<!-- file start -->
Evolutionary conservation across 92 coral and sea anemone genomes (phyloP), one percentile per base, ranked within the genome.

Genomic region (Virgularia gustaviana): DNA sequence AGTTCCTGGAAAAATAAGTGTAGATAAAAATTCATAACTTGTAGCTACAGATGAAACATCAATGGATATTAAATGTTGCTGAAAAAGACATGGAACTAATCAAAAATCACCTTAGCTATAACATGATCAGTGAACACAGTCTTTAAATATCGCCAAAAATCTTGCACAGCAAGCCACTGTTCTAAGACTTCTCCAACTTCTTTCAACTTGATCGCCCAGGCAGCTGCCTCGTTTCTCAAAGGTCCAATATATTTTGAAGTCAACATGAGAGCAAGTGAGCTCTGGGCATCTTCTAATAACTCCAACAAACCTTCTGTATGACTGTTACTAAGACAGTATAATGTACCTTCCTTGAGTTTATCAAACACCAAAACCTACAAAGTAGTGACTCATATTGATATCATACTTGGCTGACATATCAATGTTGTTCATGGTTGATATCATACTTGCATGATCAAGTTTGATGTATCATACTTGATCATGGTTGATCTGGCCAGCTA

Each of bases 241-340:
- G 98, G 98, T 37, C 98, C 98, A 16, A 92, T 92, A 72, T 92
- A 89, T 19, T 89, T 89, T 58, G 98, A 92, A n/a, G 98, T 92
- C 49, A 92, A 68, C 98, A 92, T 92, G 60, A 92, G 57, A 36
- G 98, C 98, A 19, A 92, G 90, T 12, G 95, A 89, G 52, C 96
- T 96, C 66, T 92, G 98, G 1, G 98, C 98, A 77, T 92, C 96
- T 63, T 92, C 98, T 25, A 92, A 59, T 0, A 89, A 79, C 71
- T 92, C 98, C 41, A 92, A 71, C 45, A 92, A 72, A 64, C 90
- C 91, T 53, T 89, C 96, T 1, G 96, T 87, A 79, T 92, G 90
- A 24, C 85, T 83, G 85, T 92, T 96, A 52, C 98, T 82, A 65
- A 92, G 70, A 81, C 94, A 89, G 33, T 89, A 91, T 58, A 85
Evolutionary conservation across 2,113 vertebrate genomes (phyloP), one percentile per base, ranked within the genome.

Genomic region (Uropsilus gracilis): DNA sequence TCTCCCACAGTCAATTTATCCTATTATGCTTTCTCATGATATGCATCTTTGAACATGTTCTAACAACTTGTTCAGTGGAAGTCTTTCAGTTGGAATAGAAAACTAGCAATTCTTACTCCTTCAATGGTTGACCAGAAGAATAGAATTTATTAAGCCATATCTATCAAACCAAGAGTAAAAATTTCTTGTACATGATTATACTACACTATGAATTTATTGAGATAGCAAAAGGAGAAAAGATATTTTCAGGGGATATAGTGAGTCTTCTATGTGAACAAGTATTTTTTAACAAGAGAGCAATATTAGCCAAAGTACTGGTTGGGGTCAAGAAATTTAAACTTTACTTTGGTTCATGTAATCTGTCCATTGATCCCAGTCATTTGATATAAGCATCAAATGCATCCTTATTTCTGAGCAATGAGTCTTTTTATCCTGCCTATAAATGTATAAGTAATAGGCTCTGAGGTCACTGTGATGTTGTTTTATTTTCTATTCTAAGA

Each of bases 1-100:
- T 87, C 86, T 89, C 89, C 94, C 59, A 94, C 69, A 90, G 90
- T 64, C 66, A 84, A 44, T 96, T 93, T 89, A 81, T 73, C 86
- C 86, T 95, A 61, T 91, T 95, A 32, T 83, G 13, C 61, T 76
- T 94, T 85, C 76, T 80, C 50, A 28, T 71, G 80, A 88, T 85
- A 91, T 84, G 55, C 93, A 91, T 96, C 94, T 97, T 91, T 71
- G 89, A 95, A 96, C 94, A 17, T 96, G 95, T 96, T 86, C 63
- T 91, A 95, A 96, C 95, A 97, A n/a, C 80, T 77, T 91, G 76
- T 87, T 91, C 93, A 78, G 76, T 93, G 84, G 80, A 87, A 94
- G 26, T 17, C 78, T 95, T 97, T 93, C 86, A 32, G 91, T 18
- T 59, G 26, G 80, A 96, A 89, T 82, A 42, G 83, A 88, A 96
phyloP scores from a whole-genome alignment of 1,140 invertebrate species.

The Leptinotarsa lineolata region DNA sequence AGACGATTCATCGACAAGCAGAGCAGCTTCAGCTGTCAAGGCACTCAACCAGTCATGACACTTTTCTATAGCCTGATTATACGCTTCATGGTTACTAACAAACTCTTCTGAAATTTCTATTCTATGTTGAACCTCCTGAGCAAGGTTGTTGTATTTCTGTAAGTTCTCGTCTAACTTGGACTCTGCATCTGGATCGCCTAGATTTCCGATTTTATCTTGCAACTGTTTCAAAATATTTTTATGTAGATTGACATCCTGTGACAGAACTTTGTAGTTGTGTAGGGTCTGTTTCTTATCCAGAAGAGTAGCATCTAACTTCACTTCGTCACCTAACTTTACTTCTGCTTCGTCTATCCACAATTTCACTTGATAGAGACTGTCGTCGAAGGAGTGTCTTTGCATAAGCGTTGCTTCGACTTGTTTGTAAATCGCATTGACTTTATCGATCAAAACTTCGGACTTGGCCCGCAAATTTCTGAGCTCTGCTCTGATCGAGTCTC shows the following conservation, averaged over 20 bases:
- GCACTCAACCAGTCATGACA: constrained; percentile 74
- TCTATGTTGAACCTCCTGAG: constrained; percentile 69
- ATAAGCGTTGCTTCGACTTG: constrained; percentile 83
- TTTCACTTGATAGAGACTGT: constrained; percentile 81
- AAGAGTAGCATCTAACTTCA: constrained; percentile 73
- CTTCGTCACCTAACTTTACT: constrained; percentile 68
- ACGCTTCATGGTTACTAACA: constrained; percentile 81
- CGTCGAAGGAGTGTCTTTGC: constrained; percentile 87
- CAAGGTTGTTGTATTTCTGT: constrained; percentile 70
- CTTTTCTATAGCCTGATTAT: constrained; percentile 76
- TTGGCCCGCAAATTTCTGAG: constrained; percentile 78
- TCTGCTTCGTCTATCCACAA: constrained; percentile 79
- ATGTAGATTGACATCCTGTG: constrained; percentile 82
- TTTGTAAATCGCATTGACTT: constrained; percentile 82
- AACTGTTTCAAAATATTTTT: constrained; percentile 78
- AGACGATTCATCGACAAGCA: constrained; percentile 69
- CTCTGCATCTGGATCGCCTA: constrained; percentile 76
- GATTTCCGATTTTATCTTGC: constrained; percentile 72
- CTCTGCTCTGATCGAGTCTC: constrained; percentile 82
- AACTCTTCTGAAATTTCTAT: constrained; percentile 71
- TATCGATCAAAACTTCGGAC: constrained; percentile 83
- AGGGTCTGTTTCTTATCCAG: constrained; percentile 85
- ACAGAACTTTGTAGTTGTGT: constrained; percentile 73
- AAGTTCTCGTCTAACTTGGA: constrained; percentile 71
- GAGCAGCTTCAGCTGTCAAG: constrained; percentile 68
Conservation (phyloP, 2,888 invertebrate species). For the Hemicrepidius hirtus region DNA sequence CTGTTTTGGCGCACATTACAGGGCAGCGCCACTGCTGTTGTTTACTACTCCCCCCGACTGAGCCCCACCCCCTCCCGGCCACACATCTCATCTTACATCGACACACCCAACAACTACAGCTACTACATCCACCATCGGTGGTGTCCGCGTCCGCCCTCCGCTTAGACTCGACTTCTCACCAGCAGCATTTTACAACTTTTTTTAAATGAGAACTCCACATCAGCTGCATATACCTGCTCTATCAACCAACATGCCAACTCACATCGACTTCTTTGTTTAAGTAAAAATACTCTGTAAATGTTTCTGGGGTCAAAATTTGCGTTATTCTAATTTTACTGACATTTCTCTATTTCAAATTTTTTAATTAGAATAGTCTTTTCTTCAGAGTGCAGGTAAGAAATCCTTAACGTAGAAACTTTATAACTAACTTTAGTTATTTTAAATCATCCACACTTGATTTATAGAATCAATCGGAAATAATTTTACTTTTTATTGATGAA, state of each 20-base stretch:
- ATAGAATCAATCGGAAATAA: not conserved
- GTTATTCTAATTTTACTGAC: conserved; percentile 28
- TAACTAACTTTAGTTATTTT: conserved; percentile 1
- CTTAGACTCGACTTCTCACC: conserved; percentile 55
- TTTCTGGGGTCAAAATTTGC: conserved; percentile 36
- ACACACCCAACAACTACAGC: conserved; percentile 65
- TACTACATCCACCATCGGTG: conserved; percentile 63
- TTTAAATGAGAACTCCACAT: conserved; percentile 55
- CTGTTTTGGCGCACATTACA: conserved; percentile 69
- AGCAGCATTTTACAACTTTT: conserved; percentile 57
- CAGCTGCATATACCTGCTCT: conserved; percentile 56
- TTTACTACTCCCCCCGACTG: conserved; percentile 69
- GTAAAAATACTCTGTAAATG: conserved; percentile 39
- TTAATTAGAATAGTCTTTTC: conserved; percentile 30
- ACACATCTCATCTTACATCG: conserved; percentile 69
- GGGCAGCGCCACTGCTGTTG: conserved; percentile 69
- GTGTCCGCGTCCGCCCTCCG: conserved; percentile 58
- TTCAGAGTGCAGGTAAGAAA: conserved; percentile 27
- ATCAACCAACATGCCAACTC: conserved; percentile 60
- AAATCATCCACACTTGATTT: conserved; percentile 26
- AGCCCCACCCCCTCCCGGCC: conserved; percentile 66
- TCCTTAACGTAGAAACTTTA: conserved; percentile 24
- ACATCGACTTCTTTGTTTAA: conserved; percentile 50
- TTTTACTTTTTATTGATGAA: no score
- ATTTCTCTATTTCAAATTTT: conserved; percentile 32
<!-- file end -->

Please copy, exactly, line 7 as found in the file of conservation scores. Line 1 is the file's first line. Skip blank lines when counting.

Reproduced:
- G 98, C 98, A 19, A 92, G 90, T 12, G 95, A 89, G 52, C 96